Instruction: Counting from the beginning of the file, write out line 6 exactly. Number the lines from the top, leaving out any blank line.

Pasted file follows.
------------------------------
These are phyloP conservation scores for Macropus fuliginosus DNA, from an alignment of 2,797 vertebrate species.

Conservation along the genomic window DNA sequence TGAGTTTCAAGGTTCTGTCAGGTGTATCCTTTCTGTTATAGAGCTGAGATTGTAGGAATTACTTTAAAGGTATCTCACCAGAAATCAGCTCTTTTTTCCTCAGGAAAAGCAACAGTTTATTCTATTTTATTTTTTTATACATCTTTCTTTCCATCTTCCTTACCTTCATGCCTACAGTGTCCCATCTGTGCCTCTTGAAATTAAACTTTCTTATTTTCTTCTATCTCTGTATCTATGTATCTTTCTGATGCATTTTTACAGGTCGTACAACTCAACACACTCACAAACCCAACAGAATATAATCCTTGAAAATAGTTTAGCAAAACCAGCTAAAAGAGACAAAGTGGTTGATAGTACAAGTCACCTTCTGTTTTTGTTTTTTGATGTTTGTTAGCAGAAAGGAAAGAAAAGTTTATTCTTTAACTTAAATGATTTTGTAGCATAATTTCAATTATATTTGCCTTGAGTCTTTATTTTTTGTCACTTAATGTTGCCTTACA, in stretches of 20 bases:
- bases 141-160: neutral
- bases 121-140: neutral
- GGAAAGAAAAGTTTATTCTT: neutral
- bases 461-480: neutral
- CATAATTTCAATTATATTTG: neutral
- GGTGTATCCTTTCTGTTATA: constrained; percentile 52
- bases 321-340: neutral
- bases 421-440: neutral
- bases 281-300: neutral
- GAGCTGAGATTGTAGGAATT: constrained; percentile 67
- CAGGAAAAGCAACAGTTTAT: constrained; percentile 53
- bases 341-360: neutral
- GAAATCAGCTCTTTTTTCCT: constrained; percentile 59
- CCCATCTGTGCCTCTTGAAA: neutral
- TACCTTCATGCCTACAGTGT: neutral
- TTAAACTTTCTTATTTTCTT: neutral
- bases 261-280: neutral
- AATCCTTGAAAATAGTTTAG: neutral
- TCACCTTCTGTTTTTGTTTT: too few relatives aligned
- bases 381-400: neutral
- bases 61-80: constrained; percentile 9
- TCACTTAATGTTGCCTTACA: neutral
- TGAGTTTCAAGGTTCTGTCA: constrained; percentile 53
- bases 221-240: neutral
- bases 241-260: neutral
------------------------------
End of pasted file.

- bases 461-480: neutral